Island travelers deliver supplies to victims in Galle, Sri Lanka
November 24, 2008 · Updated 6:56 PM
Islanders Kevin Petrie and Logan Gee were in southern India when the Dec. 26 tsunami hit. They have since traveled to Sri Lanka to volunteer.
Both Petrie and Gee are graduates of Mercer Island High School class of 2000. Petrie, 22, has been studying writing at Bellevue Community College and plans to attend Evergreen State College on his return. Gee, also 22, recently graduated from Santa Clara University and plans to attend graduate school next.
Last month, the Reporter published an e-mail account from Gee describing their experiences.
Following are excerpts from an e-mail to family and friends, written by Petrie in Galle, Sri Lanka, on Jan. 20.
``It really does look like a war zone,'' Logan is saying. ``The way some of the buildings are completely gone and others are fine. Looks like they were bombed out.''
I nod and mumble agreement, continue staring out the window.
We are on our way back to Galle after delivering food and supplies to three of the many refugee camps and partially destroyed coastal villages a few kilometers to the south.
It does look like a war zone. Clumps of untouched buildings abut huge sections of nothing but concrete foundations, people milling around or sitting in plastic chairs over squares of earth that once contained their food, their shelter, their pots and pans and stoves, their children's toys, their children and their elderly relations.
All of it is gone -- scraped down to bare earth by an ocean that now glitters benign and blue just a few meters away.
The U.S. Marine Corps is on hand with bulldozers and back hoes, clearing away the brick and debris that have gone undisturbed for weeks now.
... Our organization is called Galle Project 2005. It was created by a group of foreigners living in Galle, and a number of tourists who just happened to be visiting the area and had their travel itineraries adjusted by the tsunami. They have two offices, several vans, a group of local drivers/guides/translators, a warehouse to store goods delivered from Colombo and a number of extremely generous benefactors to fund it all.
For a rag-tag group of ex-pat tourist randoms, they are remarkably effective. We have been with them two days and already have a vehicle, a guide, access to food and supplies and a territory for which we are responsible. This morning, we were introduced to the warehouse, complete with its own staff, where we filled the van to capacity before heading down the coast.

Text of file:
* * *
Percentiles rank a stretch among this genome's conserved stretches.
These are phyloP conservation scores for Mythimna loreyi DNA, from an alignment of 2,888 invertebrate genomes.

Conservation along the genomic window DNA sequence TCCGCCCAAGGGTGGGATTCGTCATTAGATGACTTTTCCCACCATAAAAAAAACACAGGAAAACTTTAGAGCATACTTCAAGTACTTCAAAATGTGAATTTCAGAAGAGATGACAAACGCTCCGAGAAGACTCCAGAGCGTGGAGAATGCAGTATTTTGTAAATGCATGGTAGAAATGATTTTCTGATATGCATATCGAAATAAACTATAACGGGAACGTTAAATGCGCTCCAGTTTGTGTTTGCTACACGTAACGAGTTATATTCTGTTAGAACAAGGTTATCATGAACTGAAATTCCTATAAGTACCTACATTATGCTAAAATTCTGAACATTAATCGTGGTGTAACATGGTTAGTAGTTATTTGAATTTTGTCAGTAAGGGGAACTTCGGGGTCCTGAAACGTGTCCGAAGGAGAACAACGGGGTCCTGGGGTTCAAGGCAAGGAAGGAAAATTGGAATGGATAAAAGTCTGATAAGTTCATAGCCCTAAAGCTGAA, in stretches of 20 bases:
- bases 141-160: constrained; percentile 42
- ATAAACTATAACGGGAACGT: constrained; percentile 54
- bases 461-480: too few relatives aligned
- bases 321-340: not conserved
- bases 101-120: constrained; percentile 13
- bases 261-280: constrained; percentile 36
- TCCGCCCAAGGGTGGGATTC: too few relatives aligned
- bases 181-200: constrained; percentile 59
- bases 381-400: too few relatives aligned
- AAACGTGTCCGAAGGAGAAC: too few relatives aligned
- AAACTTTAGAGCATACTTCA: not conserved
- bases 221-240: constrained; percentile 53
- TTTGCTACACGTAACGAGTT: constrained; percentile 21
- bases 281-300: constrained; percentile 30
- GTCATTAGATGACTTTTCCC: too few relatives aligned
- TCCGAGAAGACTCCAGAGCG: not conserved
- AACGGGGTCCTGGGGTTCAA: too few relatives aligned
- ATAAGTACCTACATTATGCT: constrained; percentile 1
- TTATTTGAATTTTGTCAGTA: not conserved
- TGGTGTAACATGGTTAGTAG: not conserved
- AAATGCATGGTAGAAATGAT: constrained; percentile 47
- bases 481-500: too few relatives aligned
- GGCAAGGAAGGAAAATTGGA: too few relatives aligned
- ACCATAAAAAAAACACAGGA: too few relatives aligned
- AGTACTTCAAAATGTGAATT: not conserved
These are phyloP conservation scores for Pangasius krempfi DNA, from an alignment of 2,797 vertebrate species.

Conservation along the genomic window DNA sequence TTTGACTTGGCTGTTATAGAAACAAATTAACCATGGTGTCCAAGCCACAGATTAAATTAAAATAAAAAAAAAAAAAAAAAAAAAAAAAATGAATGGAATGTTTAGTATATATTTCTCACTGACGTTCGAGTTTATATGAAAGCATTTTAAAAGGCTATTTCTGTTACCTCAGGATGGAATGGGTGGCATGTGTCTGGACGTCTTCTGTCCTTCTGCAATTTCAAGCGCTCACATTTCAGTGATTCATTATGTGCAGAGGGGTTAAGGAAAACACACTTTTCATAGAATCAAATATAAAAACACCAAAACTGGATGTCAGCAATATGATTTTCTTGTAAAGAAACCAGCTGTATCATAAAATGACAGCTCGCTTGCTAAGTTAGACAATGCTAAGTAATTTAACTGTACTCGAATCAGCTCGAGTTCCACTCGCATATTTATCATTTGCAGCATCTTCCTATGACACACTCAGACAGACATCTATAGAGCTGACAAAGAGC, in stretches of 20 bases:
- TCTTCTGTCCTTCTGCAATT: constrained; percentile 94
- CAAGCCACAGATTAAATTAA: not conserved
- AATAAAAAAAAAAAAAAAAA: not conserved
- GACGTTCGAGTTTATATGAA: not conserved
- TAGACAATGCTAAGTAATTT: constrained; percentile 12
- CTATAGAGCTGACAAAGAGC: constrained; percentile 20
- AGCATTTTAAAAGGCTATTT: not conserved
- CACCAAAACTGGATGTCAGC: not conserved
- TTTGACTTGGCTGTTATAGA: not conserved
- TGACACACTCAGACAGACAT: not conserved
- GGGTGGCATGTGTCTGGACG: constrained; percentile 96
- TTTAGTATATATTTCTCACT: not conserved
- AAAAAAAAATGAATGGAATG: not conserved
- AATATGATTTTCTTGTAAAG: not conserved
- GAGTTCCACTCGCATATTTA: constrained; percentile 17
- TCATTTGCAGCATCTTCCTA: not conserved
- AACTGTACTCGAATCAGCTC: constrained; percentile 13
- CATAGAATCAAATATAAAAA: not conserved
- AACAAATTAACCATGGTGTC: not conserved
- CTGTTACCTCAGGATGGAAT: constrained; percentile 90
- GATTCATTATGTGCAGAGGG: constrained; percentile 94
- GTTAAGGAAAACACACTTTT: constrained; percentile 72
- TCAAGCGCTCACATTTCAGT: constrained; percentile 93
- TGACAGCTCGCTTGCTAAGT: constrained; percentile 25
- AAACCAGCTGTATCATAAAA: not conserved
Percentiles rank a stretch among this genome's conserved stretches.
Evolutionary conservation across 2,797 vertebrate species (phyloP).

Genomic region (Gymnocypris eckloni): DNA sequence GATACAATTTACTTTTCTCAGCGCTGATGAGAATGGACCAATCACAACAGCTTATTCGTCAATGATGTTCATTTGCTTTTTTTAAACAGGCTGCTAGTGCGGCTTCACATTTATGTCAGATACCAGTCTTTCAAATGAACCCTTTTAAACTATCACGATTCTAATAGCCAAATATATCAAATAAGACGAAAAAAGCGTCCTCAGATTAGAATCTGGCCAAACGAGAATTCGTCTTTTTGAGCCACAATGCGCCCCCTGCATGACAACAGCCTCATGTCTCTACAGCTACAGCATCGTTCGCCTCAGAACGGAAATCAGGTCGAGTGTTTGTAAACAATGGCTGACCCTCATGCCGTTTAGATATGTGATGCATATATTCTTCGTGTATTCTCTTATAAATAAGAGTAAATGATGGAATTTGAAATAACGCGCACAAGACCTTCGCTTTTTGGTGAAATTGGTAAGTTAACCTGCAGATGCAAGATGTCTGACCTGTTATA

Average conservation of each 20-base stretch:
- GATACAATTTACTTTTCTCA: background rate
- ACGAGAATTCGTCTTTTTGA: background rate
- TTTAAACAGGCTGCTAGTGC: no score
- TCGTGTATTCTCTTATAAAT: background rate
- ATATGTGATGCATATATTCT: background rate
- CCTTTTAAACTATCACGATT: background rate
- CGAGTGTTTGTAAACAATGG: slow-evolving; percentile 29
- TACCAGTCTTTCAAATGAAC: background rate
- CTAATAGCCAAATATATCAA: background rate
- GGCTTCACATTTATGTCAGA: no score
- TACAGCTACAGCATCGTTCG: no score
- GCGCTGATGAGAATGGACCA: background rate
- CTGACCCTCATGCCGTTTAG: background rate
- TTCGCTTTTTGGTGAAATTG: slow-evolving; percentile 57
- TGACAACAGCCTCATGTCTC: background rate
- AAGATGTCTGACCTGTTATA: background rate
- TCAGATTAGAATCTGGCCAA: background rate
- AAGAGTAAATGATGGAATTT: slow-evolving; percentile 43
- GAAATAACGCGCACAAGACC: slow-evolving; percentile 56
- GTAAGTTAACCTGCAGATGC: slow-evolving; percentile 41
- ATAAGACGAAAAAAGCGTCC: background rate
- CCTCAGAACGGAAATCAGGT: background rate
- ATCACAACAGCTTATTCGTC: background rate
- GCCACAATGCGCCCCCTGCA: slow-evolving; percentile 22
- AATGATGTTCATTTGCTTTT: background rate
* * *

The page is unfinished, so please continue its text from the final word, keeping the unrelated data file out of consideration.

Our van is empty now. All the rice and dal has been distributed. The soap, milk powder, baby formula, canned mackerel, sanitary pads, biscuits and mosquito coils that filled the cargo space this morning are gone, handed out in three stops to about 300 families constituting something like 1,200 people. Three stops to empty the van.
Logan and I scouted out 12 camps and villages yesterday, where we attempted to ascertain ... what is in short supply and what needs doing. Most camps are at schools, temples and mosques. Children wave and shout ``Hello'' as we enter; groups of women with molasses-frowns dripping endlessly down their faces sit around talking and breast-feeding children who look too old for nursing; men hang around in clusters stewing in their boredom.
The Sri Lankan army is almost universally present, brandishing large firearms and smoking cigarettes. Every camp has the same wish list: pots and pans, mosquito nets, tents, mattresses, bed sheets and underwear. Some have plenty of food, with canned fish stacked ceiling-high. Some have plenty of rice and dal but no milk and inadequate toilets.
Some have nothing.
It is this last group that we concentrate on.
The final stop on our route is a village of 85 families. They have been ordered to return home from their local refugee camp, situated at a nearby Buddhist temple, and are no longer receiving aid of any kind. As we pull onto the access road, people emerge from among the palms and big-leafed banana trees to follow the van down the narrow, sandy track toward the ocean.
I can feel the eyes locked onto the pile of food visible through the back windows. All the children I can see are either running toward us or running home to alert their parents to our presence. We get out of the van and immediately find the same 20-something guys we talked to yesterday during our first visit to the area. They are happy to get the rice and dal, but are worried about equally distributing everything [among] the 85 families.
One resident, who speaks excellent English, explains that they will divide everything into packets labeled from 1 to 85, then have each family draw a number from a hat and take the corresponding packet. Some families will get milk but no fish, some will get fish but no mosquito coils. It is remarkably altruistic.
They want mosquito nets (a precious commodity in this part of the world right now) but stress that if we bring one, we must bring 85 or pandemonium will ensue.
``If you only bring 40, we will have to cut them in half,'' one man jokes.
... Hope all is well with everyone. Everything here is sort of messed up, but we're helping and that's good, I guess. If anyone is thinking of taking a trip, consider Sri Lanka. It's an amazing country filled with wonderful people and they could really use the tourist dollars right now.
And, if you want to volunteer, there's lots to do and will be for a while yet. On a brighter note, we're staying on what is supposed to be one of the best beaches in the country -- I'd believe it's one of the best in the world -- and we have it all to ourselves. White sand, blue sea, the occasional four-foot lizard. It's a nice place to come back to at the end of the day. Take it easy, ladies and gents.